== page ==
Following is an overview of the laws, limits, and fines as they relate to speeding traffic violations in the state of Oregon.
Speed limits in Oregon
Oregon has one of the highest maximum speed limits in the United States, and in 2014 raised the limit to 80 mph on rural interstates and highways.
70 mph: rural freeways and interstates
65 mph: maximum speed for trucks where posted speed limit is 70 mph
65 mph: some rural two-lane highways
55 mph: most other highways
25 mph: public parks
25 mph: residential districts that are outside cities and urban growth boundaries with a population of over 100,000
25 mph: along the ocean shore
20 mph: school zones during posted hours
20 mph: business districts
15 mph: alleys
Oregon code on reasonable and prudent speed
Maximum speed law:
According to section 811.100(1) of Oregon vehicle code, “A person commits an offense if driving a vehicle at a speed greater than is reasonable and prudent, having due regard to all of the following: the traffic; the surface and width of the highway; the hazard at intersections; weather; visibility; and other conditions then existing.”
Minimum speed law:
“No person shall impede the normal and reasonable movement of traffic.”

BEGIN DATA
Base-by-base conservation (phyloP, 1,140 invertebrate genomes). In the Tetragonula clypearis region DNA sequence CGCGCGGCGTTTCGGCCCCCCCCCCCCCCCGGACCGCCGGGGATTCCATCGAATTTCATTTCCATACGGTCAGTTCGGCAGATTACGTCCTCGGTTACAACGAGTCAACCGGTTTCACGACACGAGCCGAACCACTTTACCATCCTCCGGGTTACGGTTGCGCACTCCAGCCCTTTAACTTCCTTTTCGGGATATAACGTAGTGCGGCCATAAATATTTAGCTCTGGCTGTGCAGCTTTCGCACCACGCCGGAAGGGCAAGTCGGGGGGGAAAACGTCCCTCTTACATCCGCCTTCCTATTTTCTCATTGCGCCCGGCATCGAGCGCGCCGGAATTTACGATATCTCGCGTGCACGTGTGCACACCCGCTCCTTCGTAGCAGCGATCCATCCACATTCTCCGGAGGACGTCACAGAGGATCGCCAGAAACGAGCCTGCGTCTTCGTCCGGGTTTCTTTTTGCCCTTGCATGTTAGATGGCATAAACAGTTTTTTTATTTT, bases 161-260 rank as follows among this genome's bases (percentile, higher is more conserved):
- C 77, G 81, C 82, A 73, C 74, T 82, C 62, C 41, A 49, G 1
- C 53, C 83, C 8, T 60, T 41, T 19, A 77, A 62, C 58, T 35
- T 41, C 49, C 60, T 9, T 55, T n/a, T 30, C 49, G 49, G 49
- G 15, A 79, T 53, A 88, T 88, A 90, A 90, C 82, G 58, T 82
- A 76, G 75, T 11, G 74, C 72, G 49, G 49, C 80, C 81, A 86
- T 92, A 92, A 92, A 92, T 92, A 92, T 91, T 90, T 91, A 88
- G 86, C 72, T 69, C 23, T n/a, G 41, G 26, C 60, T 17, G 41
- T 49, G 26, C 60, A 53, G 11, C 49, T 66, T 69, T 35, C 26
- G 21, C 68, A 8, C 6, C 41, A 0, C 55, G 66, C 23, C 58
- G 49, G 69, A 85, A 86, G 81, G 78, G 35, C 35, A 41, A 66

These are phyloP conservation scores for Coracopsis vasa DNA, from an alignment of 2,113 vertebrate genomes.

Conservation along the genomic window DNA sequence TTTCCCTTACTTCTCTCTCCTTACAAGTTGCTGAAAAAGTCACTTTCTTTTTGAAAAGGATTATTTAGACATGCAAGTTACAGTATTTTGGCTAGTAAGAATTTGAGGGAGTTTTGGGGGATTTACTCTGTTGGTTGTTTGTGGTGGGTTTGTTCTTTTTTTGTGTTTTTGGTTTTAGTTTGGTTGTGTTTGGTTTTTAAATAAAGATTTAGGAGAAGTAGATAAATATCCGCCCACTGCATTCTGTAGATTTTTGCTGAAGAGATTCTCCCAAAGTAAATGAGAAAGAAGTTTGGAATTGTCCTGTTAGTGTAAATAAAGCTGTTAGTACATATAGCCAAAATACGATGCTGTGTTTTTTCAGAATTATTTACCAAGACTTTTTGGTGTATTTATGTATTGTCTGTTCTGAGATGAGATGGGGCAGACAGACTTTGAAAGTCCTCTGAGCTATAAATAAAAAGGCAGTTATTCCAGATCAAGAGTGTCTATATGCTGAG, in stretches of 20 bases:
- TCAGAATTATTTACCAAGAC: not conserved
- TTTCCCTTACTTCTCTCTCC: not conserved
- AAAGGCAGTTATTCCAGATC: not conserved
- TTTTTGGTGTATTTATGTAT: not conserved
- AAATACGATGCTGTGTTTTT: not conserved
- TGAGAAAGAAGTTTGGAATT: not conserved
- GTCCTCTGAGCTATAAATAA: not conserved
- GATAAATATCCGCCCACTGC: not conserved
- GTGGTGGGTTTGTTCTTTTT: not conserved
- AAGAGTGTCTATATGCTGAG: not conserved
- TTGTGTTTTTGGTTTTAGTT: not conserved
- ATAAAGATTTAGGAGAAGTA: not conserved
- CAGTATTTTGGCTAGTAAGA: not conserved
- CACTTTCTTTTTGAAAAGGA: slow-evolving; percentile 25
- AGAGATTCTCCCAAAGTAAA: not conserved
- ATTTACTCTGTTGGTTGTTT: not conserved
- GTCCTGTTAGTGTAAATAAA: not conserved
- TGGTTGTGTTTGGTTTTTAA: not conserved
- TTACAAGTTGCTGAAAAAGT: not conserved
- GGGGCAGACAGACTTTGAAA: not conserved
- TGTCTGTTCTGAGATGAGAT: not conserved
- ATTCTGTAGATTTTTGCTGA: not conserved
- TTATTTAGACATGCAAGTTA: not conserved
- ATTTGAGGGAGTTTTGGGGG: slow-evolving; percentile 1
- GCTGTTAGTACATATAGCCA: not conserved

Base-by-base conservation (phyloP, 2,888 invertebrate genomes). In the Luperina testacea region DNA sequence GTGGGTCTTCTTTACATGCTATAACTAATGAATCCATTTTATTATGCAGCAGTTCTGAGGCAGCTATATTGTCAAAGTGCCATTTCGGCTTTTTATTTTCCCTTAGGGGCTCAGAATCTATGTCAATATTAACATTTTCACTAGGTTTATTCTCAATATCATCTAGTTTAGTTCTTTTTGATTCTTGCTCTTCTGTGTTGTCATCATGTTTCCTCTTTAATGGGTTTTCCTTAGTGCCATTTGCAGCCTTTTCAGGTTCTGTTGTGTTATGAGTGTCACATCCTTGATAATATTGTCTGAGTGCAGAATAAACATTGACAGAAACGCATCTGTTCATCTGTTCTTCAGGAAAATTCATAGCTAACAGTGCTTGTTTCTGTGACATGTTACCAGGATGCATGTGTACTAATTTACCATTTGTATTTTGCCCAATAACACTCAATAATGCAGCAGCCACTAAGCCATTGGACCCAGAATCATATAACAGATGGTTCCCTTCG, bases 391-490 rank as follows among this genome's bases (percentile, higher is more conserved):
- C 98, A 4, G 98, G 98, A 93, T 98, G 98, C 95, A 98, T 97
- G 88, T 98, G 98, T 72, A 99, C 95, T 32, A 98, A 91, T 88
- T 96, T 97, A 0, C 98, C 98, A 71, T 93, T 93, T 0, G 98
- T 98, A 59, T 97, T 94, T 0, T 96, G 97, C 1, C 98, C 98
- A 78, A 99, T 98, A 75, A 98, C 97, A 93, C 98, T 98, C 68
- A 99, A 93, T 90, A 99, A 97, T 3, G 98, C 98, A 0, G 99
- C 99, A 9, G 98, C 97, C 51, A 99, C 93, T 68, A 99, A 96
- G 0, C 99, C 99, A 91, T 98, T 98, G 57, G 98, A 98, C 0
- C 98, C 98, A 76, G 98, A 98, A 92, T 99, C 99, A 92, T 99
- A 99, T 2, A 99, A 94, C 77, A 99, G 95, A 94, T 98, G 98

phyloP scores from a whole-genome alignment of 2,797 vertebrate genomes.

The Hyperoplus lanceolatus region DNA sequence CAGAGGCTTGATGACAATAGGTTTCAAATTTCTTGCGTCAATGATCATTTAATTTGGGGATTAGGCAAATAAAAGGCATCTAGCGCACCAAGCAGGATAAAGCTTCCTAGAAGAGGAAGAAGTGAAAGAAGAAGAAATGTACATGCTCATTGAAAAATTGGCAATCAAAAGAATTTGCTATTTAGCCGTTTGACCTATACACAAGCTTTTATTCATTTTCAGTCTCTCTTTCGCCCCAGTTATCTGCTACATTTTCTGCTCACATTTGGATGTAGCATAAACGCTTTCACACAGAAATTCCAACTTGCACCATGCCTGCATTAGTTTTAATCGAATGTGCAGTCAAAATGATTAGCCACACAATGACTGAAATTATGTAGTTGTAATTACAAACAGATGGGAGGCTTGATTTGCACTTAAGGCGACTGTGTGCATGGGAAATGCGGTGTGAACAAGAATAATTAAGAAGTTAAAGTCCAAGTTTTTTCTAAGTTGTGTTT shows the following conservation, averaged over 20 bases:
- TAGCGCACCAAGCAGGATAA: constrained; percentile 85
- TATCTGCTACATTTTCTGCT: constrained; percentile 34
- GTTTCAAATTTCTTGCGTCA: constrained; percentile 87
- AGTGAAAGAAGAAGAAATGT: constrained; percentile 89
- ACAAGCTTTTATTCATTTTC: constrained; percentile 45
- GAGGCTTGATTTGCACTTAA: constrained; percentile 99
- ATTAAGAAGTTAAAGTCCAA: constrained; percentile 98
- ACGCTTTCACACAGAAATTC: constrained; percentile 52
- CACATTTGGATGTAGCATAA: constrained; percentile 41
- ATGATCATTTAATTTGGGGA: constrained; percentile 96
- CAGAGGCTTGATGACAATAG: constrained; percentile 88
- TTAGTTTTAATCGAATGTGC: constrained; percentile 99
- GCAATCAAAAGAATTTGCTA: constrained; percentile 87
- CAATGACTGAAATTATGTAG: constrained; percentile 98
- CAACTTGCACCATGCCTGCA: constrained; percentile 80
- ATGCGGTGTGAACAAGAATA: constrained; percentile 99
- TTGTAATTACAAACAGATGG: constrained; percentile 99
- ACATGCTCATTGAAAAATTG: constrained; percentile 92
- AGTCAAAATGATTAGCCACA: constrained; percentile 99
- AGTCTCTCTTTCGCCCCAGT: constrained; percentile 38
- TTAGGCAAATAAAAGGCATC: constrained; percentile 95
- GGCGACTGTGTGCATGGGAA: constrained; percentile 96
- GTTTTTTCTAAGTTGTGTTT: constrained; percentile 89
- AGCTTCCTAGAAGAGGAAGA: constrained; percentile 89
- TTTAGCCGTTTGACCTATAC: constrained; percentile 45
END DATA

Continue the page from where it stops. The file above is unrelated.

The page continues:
“A person driving at less than the normal speed of traffic shall drive in the right-hand lane available for traffic or as close as practicable to the right-hand curb or edge of the roadway.”
Due to variations in speedometer calibration, tire size, and margins of error in speed-detecting technology, it’s uncommon for an officer to pull a driver over for going less than five miles above the speed limit. However, technically any amount over can be considered a speed violation so best practices are to stay within the limit.
Oregon has a mix of absolute and prima facie speed laws. This means that in some cases, a driver may argue that they were driving safely, even if exceeding the posted limit. Alternatively, a driver may choose to go to court and claim their innocence based upon one of the following:
The driver may oppose the determination of speed. In order to claim this defense a driver must know how his or her speed was determined and then learn how to disprove its accuracy.
A driver may claim that an emergency situation caused the driver to break the speed limit in order to prevent injury or damage to themselves or others.
The driver may claim a case of mistaken identity. If a police officer clocks a driver speeding and subsequently has to find them again in traffic, it’s possible that they could have made a mistake and pulled the wrong car over.
Penalty for exceeding the speed limit in Oregon
First-time violators may:
Be fined up to $75 or up to $600 depending upon the class of violation
Have their license suspended for up to 30 days under the Driver Improvement Program
Penalty for reckless driving in Oregon
Driving 30 mph over the speed limit is automatically considered reckless driving.
First-time violators may:
Be fined up to $5,000
Be sentenced to up to one year of jail time
Have their license suspended for up to 90 days
Violators may be required to participate in the Driver Improvement Program.